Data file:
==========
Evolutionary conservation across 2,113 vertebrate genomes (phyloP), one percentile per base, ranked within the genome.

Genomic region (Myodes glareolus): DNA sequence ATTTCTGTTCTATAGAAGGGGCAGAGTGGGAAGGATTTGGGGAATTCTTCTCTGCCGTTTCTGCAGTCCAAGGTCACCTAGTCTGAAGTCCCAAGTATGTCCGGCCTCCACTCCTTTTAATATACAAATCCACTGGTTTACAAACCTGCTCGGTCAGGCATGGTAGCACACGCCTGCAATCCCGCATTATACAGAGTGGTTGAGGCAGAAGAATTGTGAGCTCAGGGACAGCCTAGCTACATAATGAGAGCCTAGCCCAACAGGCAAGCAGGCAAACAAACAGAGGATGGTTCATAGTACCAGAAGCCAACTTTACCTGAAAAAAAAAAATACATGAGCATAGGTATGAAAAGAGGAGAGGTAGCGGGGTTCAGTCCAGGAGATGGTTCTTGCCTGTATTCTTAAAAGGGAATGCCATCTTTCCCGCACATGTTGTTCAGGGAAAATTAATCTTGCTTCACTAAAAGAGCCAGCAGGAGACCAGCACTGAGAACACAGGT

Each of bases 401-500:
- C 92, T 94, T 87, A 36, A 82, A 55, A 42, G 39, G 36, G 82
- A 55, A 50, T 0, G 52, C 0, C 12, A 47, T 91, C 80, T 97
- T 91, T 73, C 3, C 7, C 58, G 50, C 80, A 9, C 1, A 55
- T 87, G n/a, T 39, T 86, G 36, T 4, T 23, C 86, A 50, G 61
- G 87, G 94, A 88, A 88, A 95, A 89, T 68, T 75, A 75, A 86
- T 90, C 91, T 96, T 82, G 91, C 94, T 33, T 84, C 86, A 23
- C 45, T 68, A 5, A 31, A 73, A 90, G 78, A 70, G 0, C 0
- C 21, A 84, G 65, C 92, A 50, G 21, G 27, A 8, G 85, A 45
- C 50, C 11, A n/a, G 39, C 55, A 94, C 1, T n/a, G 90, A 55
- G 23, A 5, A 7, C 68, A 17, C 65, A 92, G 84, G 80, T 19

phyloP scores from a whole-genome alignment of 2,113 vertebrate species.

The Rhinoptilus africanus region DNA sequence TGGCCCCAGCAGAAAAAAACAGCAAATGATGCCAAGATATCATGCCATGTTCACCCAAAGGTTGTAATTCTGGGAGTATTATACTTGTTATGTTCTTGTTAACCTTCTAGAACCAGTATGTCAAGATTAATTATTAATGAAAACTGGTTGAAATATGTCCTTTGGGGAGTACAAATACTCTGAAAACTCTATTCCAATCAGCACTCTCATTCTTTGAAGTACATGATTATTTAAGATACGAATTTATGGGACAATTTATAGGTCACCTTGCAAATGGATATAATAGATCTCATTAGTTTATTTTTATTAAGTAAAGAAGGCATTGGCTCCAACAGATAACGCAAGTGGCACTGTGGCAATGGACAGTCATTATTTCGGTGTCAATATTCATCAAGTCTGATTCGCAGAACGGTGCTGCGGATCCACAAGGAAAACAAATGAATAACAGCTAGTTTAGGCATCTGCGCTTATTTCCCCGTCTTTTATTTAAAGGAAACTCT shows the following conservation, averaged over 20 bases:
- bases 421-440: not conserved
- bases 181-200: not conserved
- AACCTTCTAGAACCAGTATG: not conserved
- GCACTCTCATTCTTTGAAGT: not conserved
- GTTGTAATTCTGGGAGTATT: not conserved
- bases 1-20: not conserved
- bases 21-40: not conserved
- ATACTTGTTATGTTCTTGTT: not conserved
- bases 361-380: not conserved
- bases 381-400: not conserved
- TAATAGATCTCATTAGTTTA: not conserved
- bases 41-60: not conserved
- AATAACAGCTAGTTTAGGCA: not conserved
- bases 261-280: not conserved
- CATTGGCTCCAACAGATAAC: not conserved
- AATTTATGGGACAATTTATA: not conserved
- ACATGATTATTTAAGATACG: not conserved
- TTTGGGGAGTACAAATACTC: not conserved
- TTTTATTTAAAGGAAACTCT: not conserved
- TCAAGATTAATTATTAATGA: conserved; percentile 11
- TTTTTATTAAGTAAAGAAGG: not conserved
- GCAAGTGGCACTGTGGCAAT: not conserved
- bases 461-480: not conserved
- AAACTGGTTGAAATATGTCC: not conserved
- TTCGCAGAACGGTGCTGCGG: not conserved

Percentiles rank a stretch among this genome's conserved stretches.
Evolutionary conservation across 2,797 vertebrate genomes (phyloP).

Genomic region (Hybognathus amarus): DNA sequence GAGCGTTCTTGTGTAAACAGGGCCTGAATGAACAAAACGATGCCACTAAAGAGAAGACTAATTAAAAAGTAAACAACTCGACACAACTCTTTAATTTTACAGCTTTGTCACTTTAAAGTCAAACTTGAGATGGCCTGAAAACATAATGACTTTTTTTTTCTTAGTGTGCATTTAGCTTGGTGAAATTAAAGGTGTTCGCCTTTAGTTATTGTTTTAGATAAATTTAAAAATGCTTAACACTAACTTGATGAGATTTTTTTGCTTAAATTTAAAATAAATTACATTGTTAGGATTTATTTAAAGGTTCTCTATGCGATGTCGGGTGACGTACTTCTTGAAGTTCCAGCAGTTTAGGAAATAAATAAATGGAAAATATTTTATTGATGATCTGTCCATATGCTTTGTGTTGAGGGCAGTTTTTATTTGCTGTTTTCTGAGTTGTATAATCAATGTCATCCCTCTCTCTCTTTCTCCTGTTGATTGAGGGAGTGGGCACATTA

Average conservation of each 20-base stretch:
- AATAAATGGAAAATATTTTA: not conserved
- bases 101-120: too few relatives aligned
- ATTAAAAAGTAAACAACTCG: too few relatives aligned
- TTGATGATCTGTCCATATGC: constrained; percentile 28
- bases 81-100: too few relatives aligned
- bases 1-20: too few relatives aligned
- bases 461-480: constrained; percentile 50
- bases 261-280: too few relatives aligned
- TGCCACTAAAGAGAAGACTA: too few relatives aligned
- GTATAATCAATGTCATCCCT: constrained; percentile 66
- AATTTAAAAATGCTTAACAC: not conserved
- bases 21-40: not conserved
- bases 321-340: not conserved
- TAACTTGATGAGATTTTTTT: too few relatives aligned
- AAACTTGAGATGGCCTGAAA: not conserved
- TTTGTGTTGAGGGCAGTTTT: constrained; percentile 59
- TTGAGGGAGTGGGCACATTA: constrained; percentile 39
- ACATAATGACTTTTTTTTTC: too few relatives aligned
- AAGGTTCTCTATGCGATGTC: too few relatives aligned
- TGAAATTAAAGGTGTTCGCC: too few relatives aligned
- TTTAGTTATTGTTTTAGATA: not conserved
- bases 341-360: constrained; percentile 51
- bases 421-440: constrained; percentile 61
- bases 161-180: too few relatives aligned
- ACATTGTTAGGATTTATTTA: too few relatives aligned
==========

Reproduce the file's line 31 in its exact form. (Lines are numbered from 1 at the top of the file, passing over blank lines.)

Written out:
- AATTTATGGGACAATTTATA: not conserved